The French They Never Taught You 4: "Si" (if) Can Mean While and Although
One of main points of grammar that French students spend hours learning is the "sequence of tenses" in clauses using si, meaning "if":
S'il fait beau, nous irons à la plage.
If the weather is nice, we will go to the beach.
S'il faisait beau, nous irions à la plage.
If the weather were nice, we would go to the beach.
S'il avait fait beau, nous serions allés à la plage.
If the weather had been nice, we would have gone to the beach.
After working hundreds of these exercises, students are likely to conclude that si always means "if."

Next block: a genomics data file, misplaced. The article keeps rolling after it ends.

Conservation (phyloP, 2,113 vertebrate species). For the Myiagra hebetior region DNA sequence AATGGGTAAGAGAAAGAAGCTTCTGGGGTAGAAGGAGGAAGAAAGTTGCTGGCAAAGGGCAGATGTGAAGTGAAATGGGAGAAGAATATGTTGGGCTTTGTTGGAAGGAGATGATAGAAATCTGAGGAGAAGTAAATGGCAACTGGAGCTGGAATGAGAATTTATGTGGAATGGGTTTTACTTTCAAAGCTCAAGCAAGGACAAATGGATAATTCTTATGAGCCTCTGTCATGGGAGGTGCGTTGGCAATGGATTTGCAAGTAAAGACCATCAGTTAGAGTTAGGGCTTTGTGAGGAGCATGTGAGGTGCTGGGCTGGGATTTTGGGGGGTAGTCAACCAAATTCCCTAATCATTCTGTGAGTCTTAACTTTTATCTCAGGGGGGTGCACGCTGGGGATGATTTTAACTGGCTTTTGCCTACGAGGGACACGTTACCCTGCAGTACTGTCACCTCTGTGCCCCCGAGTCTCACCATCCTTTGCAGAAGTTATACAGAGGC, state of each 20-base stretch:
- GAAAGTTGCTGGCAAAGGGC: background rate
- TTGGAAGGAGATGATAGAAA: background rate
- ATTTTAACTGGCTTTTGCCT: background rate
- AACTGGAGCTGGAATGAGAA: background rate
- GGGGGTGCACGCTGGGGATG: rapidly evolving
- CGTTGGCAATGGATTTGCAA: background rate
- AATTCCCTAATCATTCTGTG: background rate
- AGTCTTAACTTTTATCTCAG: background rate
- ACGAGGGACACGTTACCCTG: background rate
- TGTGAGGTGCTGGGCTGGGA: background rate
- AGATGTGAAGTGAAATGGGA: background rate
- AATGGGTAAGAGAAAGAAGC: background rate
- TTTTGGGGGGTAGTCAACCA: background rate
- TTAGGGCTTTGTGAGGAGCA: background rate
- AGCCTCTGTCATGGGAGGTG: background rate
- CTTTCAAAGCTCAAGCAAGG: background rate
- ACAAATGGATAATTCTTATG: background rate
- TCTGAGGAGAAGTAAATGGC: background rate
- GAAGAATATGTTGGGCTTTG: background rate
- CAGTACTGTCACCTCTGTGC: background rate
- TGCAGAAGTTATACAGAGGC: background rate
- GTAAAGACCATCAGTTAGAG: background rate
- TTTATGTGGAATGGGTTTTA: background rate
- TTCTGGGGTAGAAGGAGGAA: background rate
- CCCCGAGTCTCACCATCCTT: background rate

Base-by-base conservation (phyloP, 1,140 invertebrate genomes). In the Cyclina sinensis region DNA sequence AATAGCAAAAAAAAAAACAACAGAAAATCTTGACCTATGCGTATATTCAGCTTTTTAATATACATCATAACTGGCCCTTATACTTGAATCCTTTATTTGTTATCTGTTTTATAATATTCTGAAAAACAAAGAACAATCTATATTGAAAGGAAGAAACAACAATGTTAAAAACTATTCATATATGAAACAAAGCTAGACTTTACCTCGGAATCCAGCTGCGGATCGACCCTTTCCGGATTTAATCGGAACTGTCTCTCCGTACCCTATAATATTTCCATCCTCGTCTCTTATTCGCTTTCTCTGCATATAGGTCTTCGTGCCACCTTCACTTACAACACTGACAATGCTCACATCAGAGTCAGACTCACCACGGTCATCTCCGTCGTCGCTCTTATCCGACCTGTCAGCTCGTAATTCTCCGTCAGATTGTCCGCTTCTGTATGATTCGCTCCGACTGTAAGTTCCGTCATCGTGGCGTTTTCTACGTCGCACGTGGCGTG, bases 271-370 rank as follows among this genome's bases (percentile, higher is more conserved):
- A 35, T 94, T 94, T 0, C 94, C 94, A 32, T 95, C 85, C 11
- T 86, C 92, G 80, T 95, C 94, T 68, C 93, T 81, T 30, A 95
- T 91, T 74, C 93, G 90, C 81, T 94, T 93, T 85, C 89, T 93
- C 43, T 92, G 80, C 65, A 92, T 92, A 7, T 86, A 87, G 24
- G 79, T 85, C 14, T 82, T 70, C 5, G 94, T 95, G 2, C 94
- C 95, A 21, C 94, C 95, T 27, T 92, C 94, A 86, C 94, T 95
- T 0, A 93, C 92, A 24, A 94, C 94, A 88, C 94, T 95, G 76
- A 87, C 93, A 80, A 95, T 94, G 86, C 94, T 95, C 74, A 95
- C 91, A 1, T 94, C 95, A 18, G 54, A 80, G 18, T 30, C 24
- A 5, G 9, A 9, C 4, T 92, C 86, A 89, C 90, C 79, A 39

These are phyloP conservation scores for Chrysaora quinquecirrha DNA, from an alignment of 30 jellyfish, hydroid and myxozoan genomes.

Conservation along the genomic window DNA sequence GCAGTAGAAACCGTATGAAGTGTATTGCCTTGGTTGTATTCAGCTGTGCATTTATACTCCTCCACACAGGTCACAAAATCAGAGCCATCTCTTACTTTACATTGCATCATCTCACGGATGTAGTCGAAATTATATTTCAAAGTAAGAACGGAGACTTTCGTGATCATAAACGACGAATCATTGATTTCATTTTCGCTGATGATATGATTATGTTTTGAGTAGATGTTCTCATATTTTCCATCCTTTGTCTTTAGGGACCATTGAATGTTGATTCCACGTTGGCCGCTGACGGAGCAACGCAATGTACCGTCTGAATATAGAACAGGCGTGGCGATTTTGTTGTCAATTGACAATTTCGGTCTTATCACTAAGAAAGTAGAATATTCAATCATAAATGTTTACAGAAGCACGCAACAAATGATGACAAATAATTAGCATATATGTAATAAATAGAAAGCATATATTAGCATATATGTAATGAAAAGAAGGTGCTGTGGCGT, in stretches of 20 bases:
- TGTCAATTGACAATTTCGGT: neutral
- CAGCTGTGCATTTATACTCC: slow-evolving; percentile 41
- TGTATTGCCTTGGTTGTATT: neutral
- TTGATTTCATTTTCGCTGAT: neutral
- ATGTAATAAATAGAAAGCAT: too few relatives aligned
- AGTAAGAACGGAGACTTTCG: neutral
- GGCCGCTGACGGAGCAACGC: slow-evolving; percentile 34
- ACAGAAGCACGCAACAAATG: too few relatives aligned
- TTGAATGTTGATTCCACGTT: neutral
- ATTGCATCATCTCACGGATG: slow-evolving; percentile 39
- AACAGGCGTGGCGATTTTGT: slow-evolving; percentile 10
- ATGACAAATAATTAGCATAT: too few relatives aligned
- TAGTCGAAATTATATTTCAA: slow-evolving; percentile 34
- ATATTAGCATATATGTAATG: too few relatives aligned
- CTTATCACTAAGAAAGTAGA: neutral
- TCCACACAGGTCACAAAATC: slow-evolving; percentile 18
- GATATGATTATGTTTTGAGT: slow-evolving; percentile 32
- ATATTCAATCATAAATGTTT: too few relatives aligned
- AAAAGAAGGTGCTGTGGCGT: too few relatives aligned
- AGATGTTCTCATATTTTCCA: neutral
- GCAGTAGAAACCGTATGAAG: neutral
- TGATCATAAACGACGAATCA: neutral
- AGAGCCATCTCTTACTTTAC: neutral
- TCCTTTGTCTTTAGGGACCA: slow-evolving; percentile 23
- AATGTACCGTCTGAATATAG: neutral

But consider these sentences:
Si son premier roman a été un succès, le second a été éreinté par la critique.
Here, "if" makes no sense, and the sentence means "Although his first novel was a hit, the second was panned by the critics."
Si nous nous félicitons de cette initiative, nous ne pensons pas qu’elle doive être financée au moyen de fonds publics.
While we welcome this initiative, we do not believe that it should be publicly funded.
Grammarians call this "le si concessif," which is translated by "while" or "although," never by "if."